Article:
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On March 17th a Panel Presentation at Atwater Library brought hundreds of people out, many of whom were standing for over two hours. The panelists included Beverley Jacobs (president of NWAC), Ellen Gabriel (president of QNW), Laurie Odjick (mother of Maisy Odjick who has been missing since September), Bridget Tolley (daughter of Gladys Tolley who was killed by Quebec police), and Sue Martin (two of her daughters have died as the result of violence). Each woman spoke from her heart and spoke to the facts, and there was no contradiction there. Problems cited were consistent: the media pays little or no attention to their cases. When there is any media attention, it is usually skewed in such a fashion that seems to lay blame for the woman’s death or disappearance on her family or her “high-risk lifestyle.” The families of Indigenous women or girls who disappear are often told by police to “wait until Christmas,” or “wait until her birthday” for their daughters, sisters or mothers to reappear, as though they had simply run away. Abuses by the media and police were even more direct in some cases. Bridget Tolley’s mother Gladys was run over by an SQ cruiser in 2002 and she is still trying to provoke a serious investigation, to this day. According to Tolley, the police that originally “investigated” her mother’s death were the perpetrator’s brother. Sue Martin’s daughter was killed in her own home and the only suspect, the father of her three children, is still walking free and continues to maintain custody of their children. Laurie Odjick broke down several times talking about her sixteen year old daughter Maisy, who disappeared from the Kitigan Zibi reserve where they live in September 2008. She could not handle how little media attention the case was getting, and the fact that the police had no leads whatsoever. Police had recently told her that they suspected her daughter had run away, in spite of the fact that her wallet had been left behind, with money still in it. Beverley Jacobs, who has been working on issues of violence against Indigenous women in the public eye for many years now, lost her own niece a few years ago to a violent disappearance. “The problem is personal,” she said. Ellen Gabriel, who has also worked on the issue of violence against women for many years spoke with great energy which the crowd was very receptive to. She spoke about the root causes of the violence that Canada’s racist policies have caused, and continue to cause, such as the Indian Act, which targets Indigenous women particularly. From left to right: Sue...

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On Monday, March 16th, Beverley Jacobs came to speak at the McCord Museum in Montreal. Jacobs is the president of NWAC, an Aboriginal rights lawyer, and was a lead researcher in Amnesty International’s 2004 study Stolen Sisters: Discrimination and Violence against Indigenous Women in Canada. She also currently works to raise awareness across the country via NWAC’s Sisters in Spirit campaign. The root causes of violence against Indigenous women in Canada, from a forced shift away from the Matrilineal basis of many First Nations to patriarchal modes of determining “status,” was the crux of Jacobs’ talk. The Indian Act and the Indian Status Card are only two of many symbols of a deeply flawed change of direction that has caused First Nations communities, but particularly the women, to suffer brutally. Jacobs comes from the Mohawk Bear Clan in Six Nations, Grand River, and has a deep sense of history which she shared with those who came out to listen. Montreal is part of her traditional territory and the one request she made of her audience at the end of the night was: “Learn about the land you’re living on. Learn about its history.” Seeing as how one can’t find such historical knowledge in the educatioonal system, her words resonated deeply; a more personal kind of challenge was felt by many and seemingly embraced. In the photo directly above, Jacobs holds a Two Row Wampum Belt. The two rows represent Native and White cultures co-existing side-by-side without interfering in each others’ way of life. Jacobs sees the agreement as profoundly violated, but only by one party. Also in this picture: Kevin Daniels, National Chief of the Congress of Aboriginal Peoples. To hear Beverley Jacobs speak in Montreal, click here:...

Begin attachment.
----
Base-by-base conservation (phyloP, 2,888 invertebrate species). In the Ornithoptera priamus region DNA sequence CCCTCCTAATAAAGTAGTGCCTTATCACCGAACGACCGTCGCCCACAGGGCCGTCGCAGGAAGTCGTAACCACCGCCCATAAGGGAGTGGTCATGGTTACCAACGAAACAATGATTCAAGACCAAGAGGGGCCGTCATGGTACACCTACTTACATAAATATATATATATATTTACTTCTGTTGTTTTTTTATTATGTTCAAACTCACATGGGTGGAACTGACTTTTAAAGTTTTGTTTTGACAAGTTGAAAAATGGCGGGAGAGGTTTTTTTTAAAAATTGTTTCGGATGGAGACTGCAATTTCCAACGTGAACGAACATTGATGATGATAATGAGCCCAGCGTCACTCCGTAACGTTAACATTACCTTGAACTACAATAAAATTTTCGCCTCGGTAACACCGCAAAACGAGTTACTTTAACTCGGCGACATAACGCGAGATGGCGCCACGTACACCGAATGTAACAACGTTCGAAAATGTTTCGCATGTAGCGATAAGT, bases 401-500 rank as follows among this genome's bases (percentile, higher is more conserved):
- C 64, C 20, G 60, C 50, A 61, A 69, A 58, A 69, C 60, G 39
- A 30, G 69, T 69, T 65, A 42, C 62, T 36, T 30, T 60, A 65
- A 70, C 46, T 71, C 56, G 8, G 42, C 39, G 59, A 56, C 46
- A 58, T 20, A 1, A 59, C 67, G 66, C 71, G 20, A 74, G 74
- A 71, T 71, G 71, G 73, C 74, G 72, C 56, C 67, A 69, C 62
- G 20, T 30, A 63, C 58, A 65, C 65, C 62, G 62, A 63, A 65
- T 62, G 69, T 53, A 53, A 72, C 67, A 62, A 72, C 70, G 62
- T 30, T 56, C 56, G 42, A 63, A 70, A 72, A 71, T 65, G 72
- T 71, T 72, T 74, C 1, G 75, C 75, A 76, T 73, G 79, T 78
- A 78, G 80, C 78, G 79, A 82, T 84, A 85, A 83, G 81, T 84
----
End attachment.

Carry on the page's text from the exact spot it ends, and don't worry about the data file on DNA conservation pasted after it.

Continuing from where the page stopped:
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On March 6th, 2009 a fundraiser was held in Montreal to raise money for two speaking events on March 16th and 17th–one, a lecture by Beverley Jacobs (President of NWAC), and the other a panel; presentation featuring Jacobs, Ellen Gabriel (President of QNW), Laurie Odjick, Beverley Tolley, and Sue Martin (all from families of missing and murdered women). The fundraising event included beautiful music, performance art, storytelling, drumming, and a silent auction. The silent auction featured art by several very talented local woman artists. Art exposure. Guests arriving. A performance piece by Emily Rose Michaud. Emily is sewing herself a dress of real, live dirt and grass. Nathalia, aka Auresia. Molly Sweeney on guitar. Annabelle Chvostek and her fiddle. Odaya, Native women’s drum circle. Melissa Dupuis shares a story and Emilie Monnet plays the drum. Chandra Melting Tallow, performative. Anna Banana. Deer by Frances Mackenzie of Teen...